A study published in Breast Cancer Research identified six foods and nutrients that are associated with breast cancer incidence.
Researchers used data from 272,098 women participating in the EPIC (European Prospective Investigation into Cancer and Nutrition) study. They assessed participants’ dietary intake of 92 foods and nutrients via completion of questionnaires that covered diet, lifestyle, and medical history. The study included individuals from 23 centers in 10 European countries: Denmark, France, Germany, Greece, Italy, Norway, Spain, Sweden, the Netherlands, and the United Kingdom.
Which foods increase and decrease the risk of breast cancer?
Six foods and nutrients were identified as associated with risk of breast cancer in the EPIC study (10,979 cases of breast cancer).
Higher intake of alcohol (hazard ratio [HR], 1.05; 95% CI, 1.03-1.07), beer/cider (HR, 1.05; 95% CI, 1.03-1.06) and wine (HR, 1.04; 95% CI, 1.02-1.06) were associated with an increased risk of breast cancer. “This study reaffirms the well-established positive association between alcohol intake and breast cancer risk,” the authors noted.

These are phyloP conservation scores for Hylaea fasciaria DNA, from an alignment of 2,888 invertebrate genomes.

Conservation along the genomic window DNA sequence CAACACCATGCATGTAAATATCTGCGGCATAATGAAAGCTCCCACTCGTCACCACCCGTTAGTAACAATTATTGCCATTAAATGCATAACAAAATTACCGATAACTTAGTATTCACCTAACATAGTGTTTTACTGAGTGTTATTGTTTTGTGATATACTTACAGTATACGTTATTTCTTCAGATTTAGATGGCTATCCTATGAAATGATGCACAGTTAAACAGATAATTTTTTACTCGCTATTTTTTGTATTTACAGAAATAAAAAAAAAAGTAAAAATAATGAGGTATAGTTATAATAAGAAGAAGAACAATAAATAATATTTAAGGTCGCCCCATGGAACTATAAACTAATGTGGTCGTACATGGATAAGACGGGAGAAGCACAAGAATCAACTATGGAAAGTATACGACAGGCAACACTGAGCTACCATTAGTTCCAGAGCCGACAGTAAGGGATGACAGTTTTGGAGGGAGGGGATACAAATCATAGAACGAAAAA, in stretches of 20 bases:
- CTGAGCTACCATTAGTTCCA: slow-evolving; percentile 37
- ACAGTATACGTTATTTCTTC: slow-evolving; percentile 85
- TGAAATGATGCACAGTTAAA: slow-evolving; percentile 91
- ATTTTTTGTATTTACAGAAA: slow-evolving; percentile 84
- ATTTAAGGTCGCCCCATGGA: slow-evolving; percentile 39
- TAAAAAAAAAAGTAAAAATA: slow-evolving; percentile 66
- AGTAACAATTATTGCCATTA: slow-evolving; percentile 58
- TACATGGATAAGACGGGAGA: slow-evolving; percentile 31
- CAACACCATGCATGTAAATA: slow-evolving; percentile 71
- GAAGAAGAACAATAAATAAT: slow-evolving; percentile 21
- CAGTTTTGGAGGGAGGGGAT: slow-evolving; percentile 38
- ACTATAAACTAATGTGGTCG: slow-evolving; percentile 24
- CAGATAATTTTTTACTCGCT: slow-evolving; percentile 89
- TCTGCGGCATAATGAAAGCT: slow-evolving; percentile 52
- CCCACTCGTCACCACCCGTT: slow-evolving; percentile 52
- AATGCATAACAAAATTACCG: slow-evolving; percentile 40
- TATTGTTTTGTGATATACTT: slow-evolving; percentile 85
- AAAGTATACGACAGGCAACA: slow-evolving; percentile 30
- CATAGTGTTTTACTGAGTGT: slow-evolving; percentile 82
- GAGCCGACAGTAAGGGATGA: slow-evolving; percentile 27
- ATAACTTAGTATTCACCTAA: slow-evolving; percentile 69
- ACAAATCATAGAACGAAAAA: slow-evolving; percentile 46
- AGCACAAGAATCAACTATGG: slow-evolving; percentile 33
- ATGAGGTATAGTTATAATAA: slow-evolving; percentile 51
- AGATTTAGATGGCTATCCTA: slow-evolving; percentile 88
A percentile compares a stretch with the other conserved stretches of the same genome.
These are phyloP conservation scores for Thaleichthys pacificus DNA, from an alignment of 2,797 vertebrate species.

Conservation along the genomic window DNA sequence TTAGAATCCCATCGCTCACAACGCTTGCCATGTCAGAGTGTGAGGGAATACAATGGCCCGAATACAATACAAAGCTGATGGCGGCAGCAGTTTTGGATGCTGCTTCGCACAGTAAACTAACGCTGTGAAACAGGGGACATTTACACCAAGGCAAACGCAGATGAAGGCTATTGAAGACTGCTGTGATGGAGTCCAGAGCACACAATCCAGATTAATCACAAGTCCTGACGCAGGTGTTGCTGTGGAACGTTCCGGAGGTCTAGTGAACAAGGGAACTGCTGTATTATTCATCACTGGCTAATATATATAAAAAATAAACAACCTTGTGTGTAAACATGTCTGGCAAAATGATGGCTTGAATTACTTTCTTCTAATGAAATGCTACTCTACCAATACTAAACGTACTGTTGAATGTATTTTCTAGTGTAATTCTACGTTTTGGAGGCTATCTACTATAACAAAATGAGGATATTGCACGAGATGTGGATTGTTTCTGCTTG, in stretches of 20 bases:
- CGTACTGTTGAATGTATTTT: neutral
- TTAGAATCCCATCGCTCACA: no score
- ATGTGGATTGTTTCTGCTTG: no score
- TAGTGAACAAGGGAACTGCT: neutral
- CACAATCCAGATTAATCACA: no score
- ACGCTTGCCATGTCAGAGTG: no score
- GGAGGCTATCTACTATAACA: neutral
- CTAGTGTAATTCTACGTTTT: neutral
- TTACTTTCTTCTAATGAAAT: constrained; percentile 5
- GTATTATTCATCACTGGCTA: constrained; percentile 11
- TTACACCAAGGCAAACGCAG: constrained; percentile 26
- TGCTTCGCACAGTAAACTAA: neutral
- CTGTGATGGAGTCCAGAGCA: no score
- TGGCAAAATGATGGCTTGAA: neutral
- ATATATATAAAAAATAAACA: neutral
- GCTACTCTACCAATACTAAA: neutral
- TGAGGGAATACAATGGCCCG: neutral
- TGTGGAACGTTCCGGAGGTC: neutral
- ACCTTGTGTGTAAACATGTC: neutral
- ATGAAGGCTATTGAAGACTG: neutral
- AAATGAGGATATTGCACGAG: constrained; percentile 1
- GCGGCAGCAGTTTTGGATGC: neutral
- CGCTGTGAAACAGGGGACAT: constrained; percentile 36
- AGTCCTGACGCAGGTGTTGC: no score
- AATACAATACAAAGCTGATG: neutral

However, higher intakes of fiber (HR, 0.96; 95% CI, 0.94-0.98), apple/pear (HR, 0.96/ 95% CI 0.94-0.99), and carbohydrates (HR, 0.96; 95% CI 0.95-0.98) were associated with a lower risk of breast cancer. “Higher intake of dietary fiber and possibly fruit might be associated with reduced breast cancer risk,” the authors advised.
The researchers also evaluated an independent replication cohort from the Netherlands Cohort Study (2,368 cases of breast cancer) and found that estimates for each of these foods and nutrients were similar in magnitude and direction, with the exception of beer/cider intake, which was not associated with breast cancer risk in this cohort.